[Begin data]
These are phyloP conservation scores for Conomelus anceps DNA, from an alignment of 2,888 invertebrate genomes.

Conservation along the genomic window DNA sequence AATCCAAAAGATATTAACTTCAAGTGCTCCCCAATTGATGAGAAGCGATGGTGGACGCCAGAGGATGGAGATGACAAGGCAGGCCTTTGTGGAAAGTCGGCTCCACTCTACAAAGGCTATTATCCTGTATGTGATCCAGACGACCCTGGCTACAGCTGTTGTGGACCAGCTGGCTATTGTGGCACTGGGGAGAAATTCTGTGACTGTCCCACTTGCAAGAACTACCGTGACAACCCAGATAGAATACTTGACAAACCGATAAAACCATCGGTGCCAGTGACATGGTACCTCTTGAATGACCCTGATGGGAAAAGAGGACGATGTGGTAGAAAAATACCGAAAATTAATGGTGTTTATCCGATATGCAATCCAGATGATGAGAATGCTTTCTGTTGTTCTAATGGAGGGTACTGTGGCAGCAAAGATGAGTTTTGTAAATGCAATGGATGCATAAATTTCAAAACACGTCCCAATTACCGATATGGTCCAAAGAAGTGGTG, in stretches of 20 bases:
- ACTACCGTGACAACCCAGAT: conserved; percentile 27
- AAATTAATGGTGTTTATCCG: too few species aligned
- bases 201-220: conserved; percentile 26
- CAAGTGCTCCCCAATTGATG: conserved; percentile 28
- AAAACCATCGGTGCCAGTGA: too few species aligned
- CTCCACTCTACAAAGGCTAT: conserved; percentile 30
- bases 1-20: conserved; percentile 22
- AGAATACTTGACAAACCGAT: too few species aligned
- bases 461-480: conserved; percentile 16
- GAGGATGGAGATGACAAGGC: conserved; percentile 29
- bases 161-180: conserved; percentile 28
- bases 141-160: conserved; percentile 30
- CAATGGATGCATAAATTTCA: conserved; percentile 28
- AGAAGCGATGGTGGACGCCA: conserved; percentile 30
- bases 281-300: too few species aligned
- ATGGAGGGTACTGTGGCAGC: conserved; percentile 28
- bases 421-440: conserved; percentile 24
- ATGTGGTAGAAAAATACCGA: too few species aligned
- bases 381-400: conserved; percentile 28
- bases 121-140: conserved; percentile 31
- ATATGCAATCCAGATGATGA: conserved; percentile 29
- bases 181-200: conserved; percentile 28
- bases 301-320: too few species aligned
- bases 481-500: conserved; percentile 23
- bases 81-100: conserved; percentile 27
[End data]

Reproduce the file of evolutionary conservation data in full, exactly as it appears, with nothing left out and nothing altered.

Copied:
These are phyloP conservation scores for Conomelus anceps DNA, from an alignment of 2,888 invertebrate genomes.

Conservation along the genomic window DNA sequence AATCCAAAAGATATTAACTTCAAGTGCTCCCCAATTGATGAGAAGCGATGGTGGACGCCAGAGGATGGAGATGACAAGGCAGGCCTTTGTGGAAAGTCGGCTCCACTCTACAAAGGCTATTATCCTGTATGTGATCCAGACGACCCTGGCTACAGCTGTTGTGGACCAGCTGGCTATTGTGGCACTGGGGAGAAATTCTGTGACTGTCCCACTTGCAAGAACTACCGTGACAACCCAGATAGAATACTTGACAAACCGATAAAACCATCGGTGCCAGTGACATGGTACCTCTTGAATGACCCTGATGGGAAAAGAGGACGATGTGGTAGAAAAATACCGAAAATTAATGGTGTTTATCCGATATGCAATCCAGATGATGAGAATGCTTTCTGTTGTTCTAATGGAGGGTACTGTGGCAGCAAAGATGAGTTTTGTAAATGCAATGGATGCATAAATTTCAAAACACGTCCCAATTACCGATATGGTCCAAAGAAGTGGTG, in stretches of 20 bases:
- ACTACCGTGACAACCCAGAT: conserved; percentile 27
- AAATTAATGGTGTTTATCCG: too few species aligned
- bases 201-220: conserved; percentile 26
- CAAGTGCTCCCCAATTGATG: conserved; percentile 28
- AAAACCATCGGTGCCAGTGA: too few species aligned
- CTCCACTCTACAAAGGCTAT: conserved; percentile 30
- bases 1-20: conserved; percentile 22
- AGAATACTTGACAAACCGAT: too few species aligned
- bases 461-480: conserved; percentile 16
- GAGGATGGAGATGACAAGGC: conserved; percentile 29
- bases 161-180: conserved; percentile 28
- bases 141-160: conserved; percentile 30
- CAATGGATGCATAAATTTCA: conserved; percentile 28
- AGAAGCGATGGTGGACGCCA: conserved; percentile 30
- bases 281-300: too few species aligned
- ATGGAGGGTACTGTGGCAGC: conserved; percentile 28
- bases 421-440: conserved; percentile 24
- ATGTGGTAGAAAAATACCGA: too few species aligned
- bases 381-400: conserved; percentile 28
- bases 121-140: conserved; percentile 31
- ATATGCAATCCAGATGATGA: conserved; percentile 29
- bases 181-200: conserved; percentile 28
- bases 301-320: too few species aligned
- bases 481-500: conserved; percentile 23
- bases 81-100: conserved; percentile 27